Significant improvements in FEV1 were noted within 15 minutes of administration of montelukast 7mg intravenously.
Single oral doses of montelukast 100 or 250mg produced significant improvements in forced expiratory volume in 1 second (FEV1) within 1 hour of drug administration in patients with asthma including those receiving ongoing inhaled corticosteroids. Importantly, these improvements did not preclude a bronchodilator response to inhaled salbutamol (albuterol).
After 2 doses, montelukast 10 mg/day provided a significant protective effect against both early (EAR) and late asthmatic responses (LAR) in patients with mild asthma (FEV1 = 79 to 109% predicted) after allergen challenge in a double-blind, placebo-controlled, crossover study.
Montelukast reduced the deterioration in lung function after a standard exercise challenge (6-minute treadmill test) in patients with persistent asthma and exercise-induced bronchoconstriction treated for 8 or 12 weeks in well-designed trials. There was no evidence of tolerance to the protective effects of montelukast 10 mg/day, which were apparent within 3 days, in patients with exercise-induced bronchoconstriction. However, in patients treated with inhaled salmeterol 42μg twice daily, tolerance became apparent after an initial favourable response.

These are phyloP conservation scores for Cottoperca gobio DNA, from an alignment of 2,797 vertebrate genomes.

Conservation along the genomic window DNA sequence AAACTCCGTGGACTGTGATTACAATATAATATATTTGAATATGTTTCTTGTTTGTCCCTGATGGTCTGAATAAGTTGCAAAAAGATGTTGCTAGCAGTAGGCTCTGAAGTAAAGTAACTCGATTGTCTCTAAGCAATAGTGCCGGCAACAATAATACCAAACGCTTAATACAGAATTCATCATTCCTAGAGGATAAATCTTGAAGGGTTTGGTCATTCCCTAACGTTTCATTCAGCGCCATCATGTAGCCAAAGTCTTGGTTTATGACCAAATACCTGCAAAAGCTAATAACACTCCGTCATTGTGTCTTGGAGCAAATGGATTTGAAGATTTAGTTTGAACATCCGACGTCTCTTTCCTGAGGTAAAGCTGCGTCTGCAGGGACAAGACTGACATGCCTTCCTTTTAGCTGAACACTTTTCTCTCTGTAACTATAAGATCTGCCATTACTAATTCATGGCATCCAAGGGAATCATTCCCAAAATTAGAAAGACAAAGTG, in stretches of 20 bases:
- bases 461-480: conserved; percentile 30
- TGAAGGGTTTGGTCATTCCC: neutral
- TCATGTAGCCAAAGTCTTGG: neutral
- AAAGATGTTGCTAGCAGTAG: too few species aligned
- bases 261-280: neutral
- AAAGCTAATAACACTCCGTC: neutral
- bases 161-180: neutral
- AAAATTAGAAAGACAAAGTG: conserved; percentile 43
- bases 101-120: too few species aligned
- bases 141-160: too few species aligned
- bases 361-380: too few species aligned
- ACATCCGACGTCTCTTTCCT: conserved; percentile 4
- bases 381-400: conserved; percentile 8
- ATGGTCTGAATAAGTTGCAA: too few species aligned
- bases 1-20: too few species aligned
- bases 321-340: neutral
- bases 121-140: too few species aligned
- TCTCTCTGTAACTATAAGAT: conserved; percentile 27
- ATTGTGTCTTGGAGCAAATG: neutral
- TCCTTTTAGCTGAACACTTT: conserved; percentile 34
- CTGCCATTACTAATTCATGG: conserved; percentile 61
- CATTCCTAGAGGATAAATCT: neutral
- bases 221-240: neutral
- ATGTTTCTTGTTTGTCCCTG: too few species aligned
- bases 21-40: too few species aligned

The frequency of as-needed β2-agonist usage after exercise challenge was significantly lower among patients treated with montelukast than placebo or salmeterol.
In children aged 6 to 14 years with exercise-induced bronchoconstriction, montelukast 5 mg/day for 2 days had similar protective effects to those achieved to those achieved in adults with 10 mg/day.
After oral administration, approximately 64% of a 10mg dose of montelukast is absorbed, and maximum plasma concentrations are achieved within 3 to 4 hours. Steady state plasma concentrations are achieved on the second day of administration in volunteers. Montelukast is eliminated primarily by biliary excretion and hepatic oxidative metabolism. Oxidative metabolism of montelukast was attributed to cytochrome P450 isozymes (CYP3A4 and CYP2C9).